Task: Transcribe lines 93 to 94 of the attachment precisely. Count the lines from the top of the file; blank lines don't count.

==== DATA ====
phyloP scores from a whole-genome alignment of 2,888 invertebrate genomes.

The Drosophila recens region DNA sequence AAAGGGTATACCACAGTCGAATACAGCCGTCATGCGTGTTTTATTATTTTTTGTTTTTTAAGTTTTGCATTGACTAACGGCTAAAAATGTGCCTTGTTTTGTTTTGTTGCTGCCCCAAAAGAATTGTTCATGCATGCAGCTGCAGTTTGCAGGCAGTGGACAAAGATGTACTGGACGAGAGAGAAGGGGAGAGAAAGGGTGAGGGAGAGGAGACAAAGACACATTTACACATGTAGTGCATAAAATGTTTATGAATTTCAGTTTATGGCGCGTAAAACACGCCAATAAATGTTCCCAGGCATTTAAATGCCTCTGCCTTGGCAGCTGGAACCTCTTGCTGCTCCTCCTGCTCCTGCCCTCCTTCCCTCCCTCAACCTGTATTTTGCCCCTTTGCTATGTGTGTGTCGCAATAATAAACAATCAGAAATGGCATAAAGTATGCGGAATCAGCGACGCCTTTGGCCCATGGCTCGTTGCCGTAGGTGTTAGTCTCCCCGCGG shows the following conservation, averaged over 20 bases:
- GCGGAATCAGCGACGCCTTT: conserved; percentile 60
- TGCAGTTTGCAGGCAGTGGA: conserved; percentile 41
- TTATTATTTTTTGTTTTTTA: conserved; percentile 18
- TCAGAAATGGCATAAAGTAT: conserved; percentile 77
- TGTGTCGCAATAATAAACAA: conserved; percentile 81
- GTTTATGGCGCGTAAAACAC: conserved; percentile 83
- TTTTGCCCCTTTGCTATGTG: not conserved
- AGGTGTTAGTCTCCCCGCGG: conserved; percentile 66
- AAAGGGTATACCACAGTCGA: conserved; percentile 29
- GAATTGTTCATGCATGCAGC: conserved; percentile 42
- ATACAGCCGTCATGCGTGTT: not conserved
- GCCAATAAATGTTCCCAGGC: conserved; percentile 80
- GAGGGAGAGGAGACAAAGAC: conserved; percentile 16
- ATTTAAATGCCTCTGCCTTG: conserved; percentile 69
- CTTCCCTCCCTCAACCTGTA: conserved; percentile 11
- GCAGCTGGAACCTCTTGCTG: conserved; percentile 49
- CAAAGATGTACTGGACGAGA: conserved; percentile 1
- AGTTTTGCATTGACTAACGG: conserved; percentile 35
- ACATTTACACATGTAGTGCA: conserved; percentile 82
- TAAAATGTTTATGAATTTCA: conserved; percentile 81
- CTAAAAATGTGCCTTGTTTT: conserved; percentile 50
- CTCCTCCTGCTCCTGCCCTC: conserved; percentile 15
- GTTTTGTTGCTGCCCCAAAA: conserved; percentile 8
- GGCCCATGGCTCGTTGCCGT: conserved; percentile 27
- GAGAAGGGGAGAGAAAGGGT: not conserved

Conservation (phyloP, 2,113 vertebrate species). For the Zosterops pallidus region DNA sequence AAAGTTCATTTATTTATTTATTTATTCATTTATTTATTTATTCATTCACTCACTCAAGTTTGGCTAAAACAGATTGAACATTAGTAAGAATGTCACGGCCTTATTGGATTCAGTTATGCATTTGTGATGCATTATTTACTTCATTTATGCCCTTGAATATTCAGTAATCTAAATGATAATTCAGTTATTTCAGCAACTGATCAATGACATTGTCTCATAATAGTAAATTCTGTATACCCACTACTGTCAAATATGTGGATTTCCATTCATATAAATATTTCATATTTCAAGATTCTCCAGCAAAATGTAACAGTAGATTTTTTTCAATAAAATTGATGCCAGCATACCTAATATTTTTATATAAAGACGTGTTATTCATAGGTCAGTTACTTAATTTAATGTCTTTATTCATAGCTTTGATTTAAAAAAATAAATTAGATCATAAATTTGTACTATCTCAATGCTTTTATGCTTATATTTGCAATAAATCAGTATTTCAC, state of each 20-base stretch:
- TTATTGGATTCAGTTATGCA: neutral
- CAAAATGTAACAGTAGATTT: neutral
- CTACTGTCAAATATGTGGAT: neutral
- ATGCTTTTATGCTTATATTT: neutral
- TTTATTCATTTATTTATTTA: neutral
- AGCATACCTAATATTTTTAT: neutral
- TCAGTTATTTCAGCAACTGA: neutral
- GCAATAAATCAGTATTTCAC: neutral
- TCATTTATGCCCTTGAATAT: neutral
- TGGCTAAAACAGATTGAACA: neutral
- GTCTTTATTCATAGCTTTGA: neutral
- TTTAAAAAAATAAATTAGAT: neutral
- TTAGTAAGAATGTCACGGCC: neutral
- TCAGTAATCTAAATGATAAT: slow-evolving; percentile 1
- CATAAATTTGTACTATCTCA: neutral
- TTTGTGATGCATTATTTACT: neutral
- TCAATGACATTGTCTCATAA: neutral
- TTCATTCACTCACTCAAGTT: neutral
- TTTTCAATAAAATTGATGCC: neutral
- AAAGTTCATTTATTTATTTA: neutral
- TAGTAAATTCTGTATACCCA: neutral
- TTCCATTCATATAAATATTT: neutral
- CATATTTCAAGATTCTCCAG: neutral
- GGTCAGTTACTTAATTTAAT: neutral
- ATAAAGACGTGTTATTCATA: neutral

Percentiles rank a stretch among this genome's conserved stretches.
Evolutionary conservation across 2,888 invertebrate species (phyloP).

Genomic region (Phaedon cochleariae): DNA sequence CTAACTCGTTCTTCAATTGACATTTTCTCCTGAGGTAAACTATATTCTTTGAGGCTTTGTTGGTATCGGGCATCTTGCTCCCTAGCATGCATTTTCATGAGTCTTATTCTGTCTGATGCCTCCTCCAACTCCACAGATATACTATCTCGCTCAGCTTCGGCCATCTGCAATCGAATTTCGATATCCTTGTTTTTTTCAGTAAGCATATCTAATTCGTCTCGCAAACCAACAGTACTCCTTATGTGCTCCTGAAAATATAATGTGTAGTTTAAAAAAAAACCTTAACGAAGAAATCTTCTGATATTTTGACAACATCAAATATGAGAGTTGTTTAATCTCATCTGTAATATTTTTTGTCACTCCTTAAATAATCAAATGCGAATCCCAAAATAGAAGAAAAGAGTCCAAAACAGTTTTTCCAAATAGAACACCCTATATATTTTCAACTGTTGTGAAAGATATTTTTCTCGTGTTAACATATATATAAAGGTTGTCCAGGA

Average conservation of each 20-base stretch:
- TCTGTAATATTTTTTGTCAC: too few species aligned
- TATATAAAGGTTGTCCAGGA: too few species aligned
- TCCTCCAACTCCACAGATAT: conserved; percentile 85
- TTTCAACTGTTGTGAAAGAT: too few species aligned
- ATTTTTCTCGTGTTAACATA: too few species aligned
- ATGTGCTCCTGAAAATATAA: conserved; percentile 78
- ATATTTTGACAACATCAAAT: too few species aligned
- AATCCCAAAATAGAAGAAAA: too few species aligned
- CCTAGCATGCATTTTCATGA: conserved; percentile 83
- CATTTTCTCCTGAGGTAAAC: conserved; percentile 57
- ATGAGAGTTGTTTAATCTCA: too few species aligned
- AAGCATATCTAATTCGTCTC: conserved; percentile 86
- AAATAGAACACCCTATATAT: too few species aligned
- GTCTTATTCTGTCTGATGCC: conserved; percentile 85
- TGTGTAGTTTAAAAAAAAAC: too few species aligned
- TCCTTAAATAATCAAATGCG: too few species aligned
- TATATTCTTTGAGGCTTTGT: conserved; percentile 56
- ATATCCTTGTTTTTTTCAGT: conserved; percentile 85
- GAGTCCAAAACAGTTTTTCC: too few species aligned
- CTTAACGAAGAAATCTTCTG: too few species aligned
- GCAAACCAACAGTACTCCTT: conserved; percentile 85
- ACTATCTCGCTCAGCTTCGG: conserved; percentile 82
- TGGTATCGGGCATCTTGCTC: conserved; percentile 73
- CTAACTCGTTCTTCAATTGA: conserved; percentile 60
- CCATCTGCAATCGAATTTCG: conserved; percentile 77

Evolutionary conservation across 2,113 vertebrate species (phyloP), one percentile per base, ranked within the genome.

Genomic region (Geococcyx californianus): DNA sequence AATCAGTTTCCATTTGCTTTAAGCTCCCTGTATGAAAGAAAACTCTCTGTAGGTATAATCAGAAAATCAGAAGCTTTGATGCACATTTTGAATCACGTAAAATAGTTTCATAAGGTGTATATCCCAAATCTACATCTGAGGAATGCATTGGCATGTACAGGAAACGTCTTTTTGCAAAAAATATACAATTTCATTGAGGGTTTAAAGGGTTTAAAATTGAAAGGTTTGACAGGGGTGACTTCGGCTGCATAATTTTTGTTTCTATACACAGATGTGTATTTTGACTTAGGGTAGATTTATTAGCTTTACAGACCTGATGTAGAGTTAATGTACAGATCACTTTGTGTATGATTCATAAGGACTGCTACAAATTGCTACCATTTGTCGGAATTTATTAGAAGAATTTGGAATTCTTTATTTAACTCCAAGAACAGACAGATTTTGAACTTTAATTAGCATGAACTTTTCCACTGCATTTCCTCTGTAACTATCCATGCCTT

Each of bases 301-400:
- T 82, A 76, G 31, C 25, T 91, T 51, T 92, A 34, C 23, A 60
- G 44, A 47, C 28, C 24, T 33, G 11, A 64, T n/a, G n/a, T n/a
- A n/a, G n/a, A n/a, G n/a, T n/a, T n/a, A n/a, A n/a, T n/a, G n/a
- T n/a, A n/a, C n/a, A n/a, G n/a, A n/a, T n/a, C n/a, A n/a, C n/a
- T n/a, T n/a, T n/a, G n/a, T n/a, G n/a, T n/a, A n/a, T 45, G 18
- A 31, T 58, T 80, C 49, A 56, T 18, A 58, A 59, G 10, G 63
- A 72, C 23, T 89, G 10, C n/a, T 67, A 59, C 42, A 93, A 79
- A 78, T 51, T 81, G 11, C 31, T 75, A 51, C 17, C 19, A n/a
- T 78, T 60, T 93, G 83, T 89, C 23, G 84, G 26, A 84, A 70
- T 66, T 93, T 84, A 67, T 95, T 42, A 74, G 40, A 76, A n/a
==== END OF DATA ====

- A 78, T 51, T 81, G 11, C 31, T 75, A 51, C 17, C 19, A n/a
- T 78, T 60, T 93, G 83, T 89, C 23, G 84, G 26, A 84, A 70